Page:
The 20-square-mile Winchester structural subbasin is an alluvium-filled paleocanyon that is as much as 900 feet deep. The alluvial aquifer is composed of detrital material that generally ranges in size from clay to fine gravel; the fine and coarse materials are mixed in some places and inter- bedded in others. The apparent lenticularity of fine- and coarse-grained materials and differing water quality with depth indicate that the aquifer is partly or locally confined.
A ground-water divide exists east of the town of Winchester. West of the divide, ground water moves toward and into the South Perris and the Menifee subbasins. East of the divide, ground water moves toward and into the Hemet subbasin. The components of flow direction in the Winchester?Hemet subbasins border area are complex: along the border, some water moves from the southwest corner of the Hemet subbasin into the Winchester subbasin and then eastward subparallel to the border before moving back into the Hemet subbasin. The direction of ground-water movement between the Winchester and Hemet subbasins, and the position of the ground-water divide in the central part of the Winchester subbasin, have changed with time. Prior to about 1974, ground water moved both eastward from the divide and westward from the Hemet subbasin toward a local depression of the water table caused by pumping in the eastern part of the Winchester subbasin.
Comparison of spring 1970 and spring 1993 ground-water levels indicates a net rise of as much as 150 feet in the east end of the Winchester subbasin. For this same period, water levels rose about 3 to 20 feet in the western and central parts of the subbasin.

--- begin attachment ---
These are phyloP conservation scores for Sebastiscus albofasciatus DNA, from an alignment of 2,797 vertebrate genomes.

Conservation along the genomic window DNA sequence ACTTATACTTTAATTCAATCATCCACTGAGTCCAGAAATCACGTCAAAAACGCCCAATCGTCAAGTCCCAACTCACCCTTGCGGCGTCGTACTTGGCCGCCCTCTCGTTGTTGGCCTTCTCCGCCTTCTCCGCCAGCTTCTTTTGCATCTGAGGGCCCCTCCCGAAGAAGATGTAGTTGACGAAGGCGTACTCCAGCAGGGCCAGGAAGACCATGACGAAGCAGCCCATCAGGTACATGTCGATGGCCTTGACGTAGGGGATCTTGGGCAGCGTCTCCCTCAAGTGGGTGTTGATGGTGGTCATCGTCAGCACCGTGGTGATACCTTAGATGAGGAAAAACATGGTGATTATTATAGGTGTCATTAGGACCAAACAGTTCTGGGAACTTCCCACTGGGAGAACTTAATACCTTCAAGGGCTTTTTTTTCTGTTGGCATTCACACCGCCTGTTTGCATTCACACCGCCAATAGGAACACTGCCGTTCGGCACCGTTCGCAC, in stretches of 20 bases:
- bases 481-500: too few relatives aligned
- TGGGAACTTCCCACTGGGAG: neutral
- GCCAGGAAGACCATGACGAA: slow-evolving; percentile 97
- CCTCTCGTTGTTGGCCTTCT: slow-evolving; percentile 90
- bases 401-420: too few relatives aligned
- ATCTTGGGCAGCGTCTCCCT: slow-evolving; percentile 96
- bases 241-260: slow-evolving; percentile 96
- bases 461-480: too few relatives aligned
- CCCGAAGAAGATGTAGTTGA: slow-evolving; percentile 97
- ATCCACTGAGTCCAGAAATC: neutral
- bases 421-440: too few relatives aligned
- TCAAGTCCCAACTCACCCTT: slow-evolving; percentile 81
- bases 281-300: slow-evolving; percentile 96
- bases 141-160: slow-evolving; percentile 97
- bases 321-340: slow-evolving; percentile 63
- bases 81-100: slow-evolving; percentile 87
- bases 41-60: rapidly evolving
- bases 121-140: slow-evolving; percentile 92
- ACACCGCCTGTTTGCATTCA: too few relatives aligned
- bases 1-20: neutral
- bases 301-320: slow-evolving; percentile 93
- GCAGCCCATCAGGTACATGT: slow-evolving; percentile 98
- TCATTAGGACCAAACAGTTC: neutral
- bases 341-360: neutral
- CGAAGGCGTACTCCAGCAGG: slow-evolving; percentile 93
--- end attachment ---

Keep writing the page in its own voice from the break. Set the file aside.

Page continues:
Ground-water chemistry in the Winchester subbasin and adjacent subbasins varies areally and vertically. In general, sodium, calcium, chloride, and sulfate are dominant ions. Water quality is generally poor: dissolved-solids concentration exceeded 2,000 milligrams per liter throughout much of the subbasin and was highest west of the town of Winchester. Eastward along the subbasin axis (toward the Hemet subbasin), the dissolved-solids concentration decreases and the pH increases (generally greater than 7.0). Samples from two multiple-well monitoring sites at the west and east ends of the subbasin indicate that the best quality water (dissolved-solids concentrations of 395 and 483 milligrams per liter) is from the deepest wells (perforated near the alluvium- bedrock contact). Samples from the deeper wells in the eastern part of the Winchester subbasin are similar in water type to a sample from a well in the western part of the Hemet subbasin, which suggests that the water may have flowed from the Hemet subbasin; alternatively, the chemistry may reflect the influence of good-quality water flowing from the fractured bedrock basement to the alluvium in the eastern part of the Winchester subbasin. In addition, the potential problem of poor-quality water moving from the Winchester subbasin into the Hemet subbasin may not exist at all depths; fair- to good-quality water may be present below a depth of about 450 feet.
Dissolved-solids concentrations in the southwest part of the Hemet subbasin ranged from about 900 milligrams per liter at well 5S/1W-19Q1 about one-quarter mile north of the Winchester?Hemet subbasin boundary to about 3,500 milligrams per liter at well 5S/2W-24C2 near the bedrock outcrops southeast of the Lakeview Mountains. High dissolved-solids concentration in the vicinity of well 5S/2W-24C2 most likely is a result of dissolution of constituents from the aquifer matrix, evaporative processes, and agricultural practices that occur in that vicinity rather than a result of flow from the Winchester subbasin.
Aquifer-test results indicate that the transmissivity is about 950 feet squared per day in the eastern part of the Winchester subbasin near the boundary with the Hemet subbasin and about 72 feet squared per day in the western part of the subbasin near the boundary with th